About Me

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I've been an educator since 1995 where I've served as both a teacher and administrator. I believe that serving others is the key to success and make it my goal to be a servant leader for students, teachers, parents, and the community. 

Sunday, April 23, 2017

Five Weeks

The countdown has begun.  The days are being marked off and thoughts are drifting toward that idyllic place called "Summer."  As I hear the hallway talk and watch the calendar days disappear, it reminds me that, yes, summer is coming, but more importantly, our time is limited.  We have just a moment left with this group of kids and then they are off to the next grade.  This remaining time is so precious.  I wrote the post below for my staff in our Friday newsletter to remind them of all that we can do with the short time we have left.  I hope you enjoy.

I looked at the calendar today and realized that we have five more weeks of school.  Just five weeks.  What on earth can you do in five weeks?  I would have to say quite a lot.

In five weeks, you can
  • inspire a child to become better.
  • build stronger relationships with your kids.
  • raise a child’s reading level by (fill in the blank).
  • teach your children new math/reading/writing strategies.
  • recognize something positive about every child in your class.
  • Encourage every staff member in the building
  • help a child get their AR shirt.
  • Make a positive contact with every parent in your classroom.
  • try a new teaching strategy.
  • visit another classroom and see how someone else teaches.
  • read that book you’ve been trying to get to all year.
  • develop a new habit.
  • learn more about a coworker.
  • walk 33 miles (if you just walk one mile a day).
  • read 33 blog posts (by just reading one a day).
  • Start setting goals for next year.
  • Add your own ideas to this list

How will you choose to use the next five weeks?  Whatever you choose, use it well.

Monday, April 3, 2017

Good for kids?

Last week, a student ended up in my office.  He was having trouble controlling himself and was bothering other kids to the point that they couldn't learn.  When I got him into my office, he was all over the place, barely able to sit still.  We talked while he bounced.  It didn't take long to find out the circumstances that brought on this behavior.  For one, the adult he normally works with in the class was out.  Plus, he had been brought to school late by a family member who didn't know his morning routine.  Everything was off.  It was now 9:00 in the morning.  Normally, this child can be calmed by looking at some calming sticks I have in my office.  These are tubes filled with colored liquid and glitter that slowly move when turned.  Not this morning.  They quickly turned to drumsticks and were taken away.  It was now 9:15.  I knew he liked to read, so we got some books out and I told him I had to finish what I was working on at my desk.  He could sit in the chair or on the floor and read.  That lasted all of 5 minutes. I then sat on the floor with him and we read together until he could no longer focus.  Having an errand to run in the building, I took him with me and let him help me carry a few things back to my office. Deciding that I would likely get no work done, we sat at my desk and tested out apps I had recently downloaded.  We would do them together and he would rate them for them.  Most were not any good in his eyes because they weren't games.  We did have some fun with Sock Puppets as I tried to get him to explain some things to me using his puppets.  However, he could only focus for a short time. It was now 9:45.  I had to make another quick trip to a class and saw a teacher waiting for an appointment.  I asked her if she would sit with him for a minute.  She agreed and I went into the building.  When I returned 10 minutes later, they were sitting on the office floor making funny faces into an app.  It was now close to 10:00.   I knew that he would have some extra support arrive in his class at 10:30, so I made the decision to keep him until that time.  We went back to my office, read some more, explored a few more apps, and then it was 10:20.  I took him back to class.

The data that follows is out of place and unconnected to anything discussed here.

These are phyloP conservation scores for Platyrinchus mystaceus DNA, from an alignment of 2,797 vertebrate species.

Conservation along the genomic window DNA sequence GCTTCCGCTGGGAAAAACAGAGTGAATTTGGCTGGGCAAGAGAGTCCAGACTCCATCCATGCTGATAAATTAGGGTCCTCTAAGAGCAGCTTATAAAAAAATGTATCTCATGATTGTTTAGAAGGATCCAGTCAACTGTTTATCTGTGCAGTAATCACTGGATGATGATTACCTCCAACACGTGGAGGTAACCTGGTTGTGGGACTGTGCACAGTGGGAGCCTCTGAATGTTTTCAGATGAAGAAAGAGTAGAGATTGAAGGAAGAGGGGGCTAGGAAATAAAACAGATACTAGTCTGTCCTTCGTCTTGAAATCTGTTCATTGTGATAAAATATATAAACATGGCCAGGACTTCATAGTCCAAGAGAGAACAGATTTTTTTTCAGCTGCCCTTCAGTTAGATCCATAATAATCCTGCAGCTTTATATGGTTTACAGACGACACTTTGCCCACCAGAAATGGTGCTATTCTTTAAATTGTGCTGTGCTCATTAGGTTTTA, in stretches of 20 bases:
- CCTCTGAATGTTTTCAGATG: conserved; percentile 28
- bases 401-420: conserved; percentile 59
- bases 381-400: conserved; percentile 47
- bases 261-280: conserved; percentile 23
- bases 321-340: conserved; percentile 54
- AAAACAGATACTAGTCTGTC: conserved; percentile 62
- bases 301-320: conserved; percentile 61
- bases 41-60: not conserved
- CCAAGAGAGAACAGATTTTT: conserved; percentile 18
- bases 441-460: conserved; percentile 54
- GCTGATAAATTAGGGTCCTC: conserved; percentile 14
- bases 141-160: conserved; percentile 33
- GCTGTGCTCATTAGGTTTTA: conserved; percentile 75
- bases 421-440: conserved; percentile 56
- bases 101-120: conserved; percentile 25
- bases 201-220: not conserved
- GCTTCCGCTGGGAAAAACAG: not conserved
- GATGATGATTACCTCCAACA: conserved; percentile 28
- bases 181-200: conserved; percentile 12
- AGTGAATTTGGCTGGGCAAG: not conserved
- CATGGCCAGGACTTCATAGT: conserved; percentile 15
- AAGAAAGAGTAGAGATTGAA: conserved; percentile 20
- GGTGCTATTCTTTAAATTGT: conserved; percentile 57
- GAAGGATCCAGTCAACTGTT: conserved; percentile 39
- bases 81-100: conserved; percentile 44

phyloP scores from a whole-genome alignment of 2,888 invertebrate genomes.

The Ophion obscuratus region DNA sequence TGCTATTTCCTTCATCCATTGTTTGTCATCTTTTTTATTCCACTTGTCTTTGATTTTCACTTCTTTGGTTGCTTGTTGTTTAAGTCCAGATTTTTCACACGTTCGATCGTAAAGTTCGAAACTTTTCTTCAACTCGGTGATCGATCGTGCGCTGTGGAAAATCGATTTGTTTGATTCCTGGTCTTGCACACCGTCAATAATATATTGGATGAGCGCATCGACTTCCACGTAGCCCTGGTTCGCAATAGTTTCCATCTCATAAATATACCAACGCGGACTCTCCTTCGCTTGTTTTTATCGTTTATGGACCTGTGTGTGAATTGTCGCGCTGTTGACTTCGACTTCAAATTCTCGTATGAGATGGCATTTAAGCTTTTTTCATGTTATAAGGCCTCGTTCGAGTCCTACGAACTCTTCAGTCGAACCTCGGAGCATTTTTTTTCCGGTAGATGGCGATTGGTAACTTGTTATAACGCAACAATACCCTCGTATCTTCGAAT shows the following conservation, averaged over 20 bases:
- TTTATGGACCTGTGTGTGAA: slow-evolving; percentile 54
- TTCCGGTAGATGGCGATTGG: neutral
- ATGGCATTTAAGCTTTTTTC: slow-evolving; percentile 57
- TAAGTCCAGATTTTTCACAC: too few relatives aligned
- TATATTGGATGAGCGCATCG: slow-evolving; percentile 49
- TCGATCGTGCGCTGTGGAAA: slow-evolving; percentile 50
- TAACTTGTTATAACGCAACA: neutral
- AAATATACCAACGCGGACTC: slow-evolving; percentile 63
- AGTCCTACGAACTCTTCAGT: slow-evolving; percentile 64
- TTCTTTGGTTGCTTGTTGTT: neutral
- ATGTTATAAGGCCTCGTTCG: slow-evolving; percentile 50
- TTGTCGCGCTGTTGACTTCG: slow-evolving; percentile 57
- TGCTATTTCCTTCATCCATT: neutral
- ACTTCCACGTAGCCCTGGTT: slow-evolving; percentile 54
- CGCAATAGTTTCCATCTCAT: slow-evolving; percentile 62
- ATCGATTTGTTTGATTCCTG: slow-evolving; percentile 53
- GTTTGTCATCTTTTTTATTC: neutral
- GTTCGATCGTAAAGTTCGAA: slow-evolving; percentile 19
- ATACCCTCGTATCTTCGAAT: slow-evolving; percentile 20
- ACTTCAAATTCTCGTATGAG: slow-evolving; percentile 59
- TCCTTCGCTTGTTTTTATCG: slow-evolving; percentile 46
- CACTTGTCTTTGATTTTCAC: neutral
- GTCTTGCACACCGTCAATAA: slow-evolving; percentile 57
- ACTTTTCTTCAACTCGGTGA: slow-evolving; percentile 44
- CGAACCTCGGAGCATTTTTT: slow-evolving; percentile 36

Walking back to my office, I asked myself three questions:

1)  Was that time good for the student? I would have to say yes.  He got positive one-on-one time with an adult, wasn't getting into trouble in class, and did learn a bit in the process.
2)  Was it good for the kids in his class?  Again, I would have to say yes.  They were able to work for over an hour with the teacher focusing on them and not on this one student and his constant movement.
3) Was it good for me?  Yes and No.  While I built a stronger relationship with this child, I had really needed to use this time to visit classes and finish an appraisal I was working on.

As a reflected on these three questions, I was reminded that, as an educator, I come to work each day to do what is best for kids, not necessarily what is comfortable for adults.  Yes, I could have taken this child back to class but would that have been in his best interest?  What about the best interest of his classmates?  At the end of each day, I want to look back and be able to say that I have done what is best for kids, no matter how it affects me.  That is why I come to work each day and why I am educator.  It's not for my own well-being and comfort.  I do what I do for children.